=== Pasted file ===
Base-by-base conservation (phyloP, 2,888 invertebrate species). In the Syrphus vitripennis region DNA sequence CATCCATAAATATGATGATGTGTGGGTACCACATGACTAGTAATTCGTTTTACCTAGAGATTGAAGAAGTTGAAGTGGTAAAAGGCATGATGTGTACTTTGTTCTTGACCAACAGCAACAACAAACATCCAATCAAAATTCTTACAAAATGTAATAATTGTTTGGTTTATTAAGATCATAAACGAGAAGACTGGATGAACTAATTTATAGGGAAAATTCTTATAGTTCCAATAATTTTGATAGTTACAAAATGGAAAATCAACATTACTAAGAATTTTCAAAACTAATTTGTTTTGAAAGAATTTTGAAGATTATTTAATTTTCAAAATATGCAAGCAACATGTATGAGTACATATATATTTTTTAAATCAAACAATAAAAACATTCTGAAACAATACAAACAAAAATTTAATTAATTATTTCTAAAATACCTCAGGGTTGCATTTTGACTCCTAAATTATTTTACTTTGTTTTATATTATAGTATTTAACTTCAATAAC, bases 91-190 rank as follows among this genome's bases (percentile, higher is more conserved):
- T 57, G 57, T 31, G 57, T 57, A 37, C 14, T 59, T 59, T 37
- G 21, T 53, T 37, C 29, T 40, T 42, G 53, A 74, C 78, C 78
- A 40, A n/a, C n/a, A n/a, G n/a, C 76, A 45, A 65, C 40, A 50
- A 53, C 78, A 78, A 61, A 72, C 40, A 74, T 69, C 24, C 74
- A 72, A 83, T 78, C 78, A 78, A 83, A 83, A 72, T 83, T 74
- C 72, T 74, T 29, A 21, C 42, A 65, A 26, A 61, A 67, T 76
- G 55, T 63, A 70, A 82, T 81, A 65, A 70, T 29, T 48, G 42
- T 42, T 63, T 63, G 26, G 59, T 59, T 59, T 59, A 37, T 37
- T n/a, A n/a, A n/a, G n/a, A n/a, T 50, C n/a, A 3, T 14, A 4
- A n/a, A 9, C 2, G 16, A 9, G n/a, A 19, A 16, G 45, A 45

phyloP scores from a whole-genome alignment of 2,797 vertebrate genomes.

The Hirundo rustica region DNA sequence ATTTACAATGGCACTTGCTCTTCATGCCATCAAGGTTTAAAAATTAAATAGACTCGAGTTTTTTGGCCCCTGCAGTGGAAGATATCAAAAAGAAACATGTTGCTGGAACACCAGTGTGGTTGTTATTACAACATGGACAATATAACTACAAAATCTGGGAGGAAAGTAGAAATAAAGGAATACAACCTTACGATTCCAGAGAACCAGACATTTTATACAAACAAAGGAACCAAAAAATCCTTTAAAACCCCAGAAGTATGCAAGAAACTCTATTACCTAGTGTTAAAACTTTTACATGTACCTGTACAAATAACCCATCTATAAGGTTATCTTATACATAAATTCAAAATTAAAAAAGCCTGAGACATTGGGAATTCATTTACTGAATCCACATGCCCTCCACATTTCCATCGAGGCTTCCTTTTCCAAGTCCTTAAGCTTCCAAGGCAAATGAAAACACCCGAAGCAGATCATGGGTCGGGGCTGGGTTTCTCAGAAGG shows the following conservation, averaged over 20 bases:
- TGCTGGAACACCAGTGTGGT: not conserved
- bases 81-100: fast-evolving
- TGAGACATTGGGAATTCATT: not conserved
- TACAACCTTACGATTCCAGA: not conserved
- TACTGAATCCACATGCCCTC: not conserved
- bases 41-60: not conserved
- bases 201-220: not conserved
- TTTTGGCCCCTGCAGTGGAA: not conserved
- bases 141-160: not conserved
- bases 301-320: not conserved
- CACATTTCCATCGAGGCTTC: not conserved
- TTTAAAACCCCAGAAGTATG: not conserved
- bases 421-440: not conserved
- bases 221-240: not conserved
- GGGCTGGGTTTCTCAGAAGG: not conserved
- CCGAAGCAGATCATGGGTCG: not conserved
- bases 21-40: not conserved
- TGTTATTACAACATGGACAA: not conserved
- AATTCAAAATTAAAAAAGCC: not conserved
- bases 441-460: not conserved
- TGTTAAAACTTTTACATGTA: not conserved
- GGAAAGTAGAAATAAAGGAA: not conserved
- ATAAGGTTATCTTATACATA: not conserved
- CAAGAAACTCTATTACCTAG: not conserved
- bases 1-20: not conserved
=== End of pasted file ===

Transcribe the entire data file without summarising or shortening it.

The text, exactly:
Base-by-base conservation (phyloP, 2,888 invertebrate species). In the Syrphus vitripennis region DNA sequence CATCCATAAATATGATGATGTGTGGGTACCACATGACTAGTAATTCGTTTTACCTAGAGATTGAAGAAGTTGAAGTGGTAAAAGGCATGATGTGTACTTTGTTCTTGACCAACAGCAACAACAAACATCCAATCAAAATTCTTACAAAATGTAATAATTGTTTGGTTTATTAAGATCATAAACGAGAAGACTGGATGAACTAATTTATAGGGAAAATTCTTATAGTTCCAATAATTTTGATAGTTACAAAATGGAAAATCAACATTACTAAGAATTTTCAAAACTAATTTGTTTTGAAAGAATTTTGAAGATTATTTAATTTTCAAAATATGCAAGCAACATGTATGAGTACATATATATTTTTTAAATCAAACAATAAAAACATTCTGAAACAATACAAACAAAAATTTAATTAATTATTTCTAAAATACCTCAGGGTTGCATTTTGACTCCTAAATTATTTTACTTTGTTTTATATTATAGTATTTAACTTCAATAAC, bases 91-190 rank as follows among this genome's bases (percentile, higher is more conserved):
- T 57, G 57, T 31, G 57, T 57, A 37, C 14, T 59, T 59, T 37
- G 21, T 53, T 37, C 29, T 40, T 42, G 53, A 74, C 78, C 78
- A 40, A n/a, C n/a, A n/a, G n/a, C 76, A 45, A 65, C 40, A 50
- A 53, C 78, A 78, A 61, A 72, C 40, A 74, T 69, C 24, C 74
- A 72, A 83, T 78, C 78, A 78, A 83, A 83, A 72, T 83, T 74
- C 72, T 74, T 29, A 21, C 42, A 65, A 26, A 61, A 67, T 76
- G 55, T 63, A 70, A 82, T 81, A 65, A 70, T 29, T 48, G 42
- T 42, T 63, T 63, G 26, G 59, T 59, T 59, T 59, A 37, T 37
- T n/a, A n/a, A n/a, G n/a, A n/a, T 50, C n/a, A 3, T 14, A 4
- A n/a, A 9, C 2, G 16, A 9, G n/a, A 19, A 16, G 45, A 45

phyloP scores from a whole-genome alignment of 2,797 vertebrate genomes.

The Hirundo rustica region DNA sequence ATTTACAATGGCACTTGCTCTTCATGCCATCAAGGTTTAAAAATTAAATAGACTCGAGTTTTTTGGCCCCTGCAGTGGAAGATATCAAAAAGAAACATGTTGCTGGAACACCAGTGTGGTTGTTATTACAACATGGACAATATAACTACAAAATCTGGGAGGAAAGTAGAAATAAAGGAATACAACCTTACGATTCCAGAGAACCAGACATTTTATACAAACAAAGGAACCAAAAAATCCTTTAAAACCCCAGAAGTATGCAAGAAACTCTATTACCTAGTGTTAAAACTTTTACATGTACCTGTACAAATAACCCATCTATAAGGTTATCTTATACATAAATTCAAAATTAAAAAAGCCTGAGACATTGGGAATTCATTTACTGAATCCACATGCCCTCCACATTTCCATCGAGGCTTCCTTTTCCAAGTCCTTAAGCTTCCAAGGCAAATGAAAACACCCGAAGCAGATCATGGGTCGGGGCTGGGTTTCTCAGAAGG shows the following conservation, averaged over 20 bases:
- TGCTGGAACACCAGTGTGGT: not conserved
- bases 81-100: fast-evolving
- TGAGACATTGGGAATTCATT: not conserved
- TACAACCTTACGATTCCAGA: not conserved
- TACTGAATCCACATGCCCTC: not conserved
- bases 41-60: not conserved
- bases 201-220: not conserved
- TTTTGGCCCCTGCAGTGGAA: not conserved
- bases 141-160: not conserved
- bases 301-320: not conserved
- CACATTTCCATCGAGGCTTC: not conserved
- TTTAAAACCCCAGAAGTATG: not conserved
- bases 421-440: not conserved
- bases 221-240: not conserved
- GGGCTGGGTTTCTCAGAAGG: not conserved
- CCGAAGCAGATCATGGGTCG: not conserved
- bases 21-40: not conserved
- TGTTATTACAACATGGACAA: not conserved
- AATTCAAAATTAAAAAAGCC: not conserved
- bases 441-460: not conserved
- TGTTAAAACTTTTACATGTA: not conserved
- GGAAAGTAGAAATAAAGGAA: not conserved
- ATAAGGTTATCTTATACATA: not conserved
- CAAGAAACTCTATTACCTAG: not conserved
- bases 1-20: not conserved